Origins of Czechoslovakia: Wikis


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History of Czechoslovakia
Coat of Arms of Czechoslovakia
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The creation of Czechoslovakia in 1918 was the culmination of the long struggle of the Czechs against their Austrian rulers and of the Slovaks against Hungarisation and their Hungarian rulers.


Early history

Although the Czechs, Moravians and Slovaks have similar languages, they have distinct cultures and experiences. The ancestors of the Czechs and Slovaks may have been united in the so-called "Samo Empire" for some thirty years in the seventh century. The ancestors of the Slovaks and Moravians were later united in Great Moravia between 833 and 907. The Czechs were only part of Great Moravia for some seven years before splitting from it in 895. Furthermore, in the second half of the tenth century, the Czechs may have conquered and controlled western Slovakia for around thirty years. This was the last time the two nations were united; the Hungarians had conquered Slovakia by the eleventh century, while the Czechs maintained their own principality (a kingdom since 1198) of Bohemia, from around 900 to 1918.

Both Czechs, Moravians and Slovaks struggled against a powerful neighboring people; Germans in the case of the Czechs, Hungarians in the case of the Slovaks (see History of the Czech Republic and History of Slovakia). Contacts between the Czechs and Slovaks arose in the late fourteenth century, when Slovaks started to study at the University of Prague; in the fifteenth century, with the campaigns of the Czech Hussite armies to Slovakia; and in the seventeenth century, when Czech Protestants fled to Slovakia. Between the fifteenth and eighteenth centuries, some educated Slovaks used written Czech as well as Slovak and Latin (see History of the Slovak language). The Czechs and Slovaks were also formally united in 1436–1439, 1453–1457, and 1490–1918, when Hungary (which included Slovakia), Bohemia and other Central European states were ruled by the same kings.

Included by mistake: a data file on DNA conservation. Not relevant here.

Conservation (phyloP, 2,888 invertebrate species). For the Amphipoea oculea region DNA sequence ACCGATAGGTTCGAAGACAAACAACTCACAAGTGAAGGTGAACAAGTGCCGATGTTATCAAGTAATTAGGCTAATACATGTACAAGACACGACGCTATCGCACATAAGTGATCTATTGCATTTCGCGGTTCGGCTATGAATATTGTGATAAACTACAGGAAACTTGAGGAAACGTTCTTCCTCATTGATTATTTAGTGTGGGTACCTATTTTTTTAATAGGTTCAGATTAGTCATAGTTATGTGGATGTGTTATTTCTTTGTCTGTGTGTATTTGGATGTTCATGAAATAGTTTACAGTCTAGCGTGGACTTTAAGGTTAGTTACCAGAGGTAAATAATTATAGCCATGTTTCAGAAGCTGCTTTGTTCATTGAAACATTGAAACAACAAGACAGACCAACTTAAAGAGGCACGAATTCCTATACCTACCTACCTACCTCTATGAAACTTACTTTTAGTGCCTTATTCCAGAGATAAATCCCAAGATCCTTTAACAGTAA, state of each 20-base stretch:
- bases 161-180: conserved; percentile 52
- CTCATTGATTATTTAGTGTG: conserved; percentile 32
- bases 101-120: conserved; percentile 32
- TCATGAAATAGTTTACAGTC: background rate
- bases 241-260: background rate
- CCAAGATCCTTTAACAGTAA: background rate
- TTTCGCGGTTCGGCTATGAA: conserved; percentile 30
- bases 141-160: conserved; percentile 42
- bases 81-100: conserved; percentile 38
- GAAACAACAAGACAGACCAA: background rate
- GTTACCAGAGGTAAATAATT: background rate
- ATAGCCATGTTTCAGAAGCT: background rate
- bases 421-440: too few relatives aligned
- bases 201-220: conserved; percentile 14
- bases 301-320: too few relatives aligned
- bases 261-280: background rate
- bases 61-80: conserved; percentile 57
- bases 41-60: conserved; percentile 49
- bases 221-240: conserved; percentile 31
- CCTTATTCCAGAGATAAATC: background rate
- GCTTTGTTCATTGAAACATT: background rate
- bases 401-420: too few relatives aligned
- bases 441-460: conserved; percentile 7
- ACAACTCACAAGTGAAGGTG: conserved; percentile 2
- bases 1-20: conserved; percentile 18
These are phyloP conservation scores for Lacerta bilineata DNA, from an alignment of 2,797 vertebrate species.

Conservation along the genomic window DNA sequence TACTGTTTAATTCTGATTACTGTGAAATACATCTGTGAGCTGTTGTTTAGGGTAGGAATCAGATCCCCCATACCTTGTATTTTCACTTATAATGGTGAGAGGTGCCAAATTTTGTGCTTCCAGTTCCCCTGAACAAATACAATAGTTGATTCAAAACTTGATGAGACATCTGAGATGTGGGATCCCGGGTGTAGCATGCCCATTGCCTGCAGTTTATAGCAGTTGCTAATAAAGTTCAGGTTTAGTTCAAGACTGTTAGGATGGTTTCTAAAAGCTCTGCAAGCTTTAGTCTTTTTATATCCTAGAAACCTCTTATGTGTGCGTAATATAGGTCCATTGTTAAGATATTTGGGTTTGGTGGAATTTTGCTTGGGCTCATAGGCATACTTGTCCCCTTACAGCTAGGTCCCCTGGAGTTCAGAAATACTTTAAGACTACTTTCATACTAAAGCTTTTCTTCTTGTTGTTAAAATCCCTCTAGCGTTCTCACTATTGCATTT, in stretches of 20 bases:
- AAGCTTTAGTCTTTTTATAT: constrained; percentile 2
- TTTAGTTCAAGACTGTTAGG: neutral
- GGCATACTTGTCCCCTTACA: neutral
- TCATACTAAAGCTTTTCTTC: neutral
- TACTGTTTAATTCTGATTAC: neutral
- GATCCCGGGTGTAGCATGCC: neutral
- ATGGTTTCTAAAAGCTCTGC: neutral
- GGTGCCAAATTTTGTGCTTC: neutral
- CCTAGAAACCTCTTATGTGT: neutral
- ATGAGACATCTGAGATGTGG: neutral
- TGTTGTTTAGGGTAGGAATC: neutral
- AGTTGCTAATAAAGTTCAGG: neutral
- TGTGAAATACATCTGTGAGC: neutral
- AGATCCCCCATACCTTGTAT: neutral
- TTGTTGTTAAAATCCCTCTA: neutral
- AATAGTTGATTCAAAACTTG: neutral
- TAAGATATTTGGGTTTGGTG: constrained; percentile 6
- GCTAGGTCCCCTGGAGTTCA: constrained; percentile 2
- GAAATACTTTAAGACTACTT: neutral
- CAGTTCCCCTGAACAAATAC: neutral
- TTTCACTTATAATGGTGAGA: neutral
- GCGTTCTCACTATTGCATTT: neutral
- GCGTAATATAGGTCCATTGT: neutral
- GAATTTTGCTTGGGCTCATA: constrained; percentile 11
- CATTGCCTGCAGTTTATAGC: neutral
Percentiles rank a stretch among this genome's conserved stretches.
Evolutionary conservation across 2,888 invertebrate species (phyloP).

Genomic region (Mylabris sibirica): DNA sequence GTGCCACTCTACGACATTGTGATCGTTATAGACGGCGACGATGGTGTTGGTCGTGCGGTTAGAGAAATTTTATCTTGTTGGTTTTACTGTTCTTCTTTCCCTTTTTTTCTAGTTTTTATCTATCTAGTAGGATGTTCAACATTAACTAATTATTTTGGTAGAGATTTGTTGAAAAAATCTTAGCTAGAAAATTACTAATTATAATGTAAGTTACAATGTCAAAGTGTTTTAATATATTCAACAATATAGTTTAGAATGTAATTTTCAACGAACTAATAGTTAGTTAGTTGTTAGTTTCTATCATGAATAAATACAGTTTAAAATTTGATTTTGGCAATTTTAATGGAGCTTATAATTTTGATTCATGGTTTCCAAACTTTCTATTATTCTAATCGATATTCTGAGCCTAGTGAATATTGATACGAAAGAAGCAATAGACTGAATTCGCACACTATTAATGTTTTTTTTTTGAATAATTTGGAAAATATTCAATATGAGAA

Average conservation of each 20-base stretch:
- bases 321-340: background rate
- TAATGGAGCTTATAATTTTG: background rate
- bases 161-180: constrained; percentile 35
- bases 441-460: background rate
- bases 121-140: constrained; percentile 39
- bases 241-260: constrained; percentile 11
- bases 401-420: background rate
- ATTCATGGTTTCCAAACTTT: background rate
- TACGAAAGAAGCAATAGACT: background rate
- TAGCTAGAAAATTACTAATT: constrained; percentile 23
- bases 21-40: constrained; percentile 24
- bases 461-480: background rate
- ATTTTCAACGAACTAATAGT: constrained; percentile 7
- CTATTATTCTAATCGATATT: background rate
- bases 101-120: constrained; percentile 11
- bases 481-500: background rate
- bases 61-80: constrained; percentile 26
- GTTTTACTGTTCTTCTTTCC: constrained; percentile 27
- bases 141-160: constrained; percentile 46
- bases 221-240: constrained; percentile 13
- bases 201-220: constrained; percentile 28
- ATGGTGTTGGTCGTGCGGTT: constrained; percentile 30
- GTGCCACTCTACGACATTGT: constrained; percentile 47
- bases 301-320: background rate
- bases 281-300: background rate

Late nineteenth century and early twentieth century

At the end of the nineteenth century, the Czech and Slovak situations were very different due to their overlords' different stages of development within Austria–Hungary (the Austrians in Bohemia, the Hungarians in Slovakia). The only common feature was Bohemia's status as the most industrialized part of Austria and Slovakia, albeit itself to different degrees: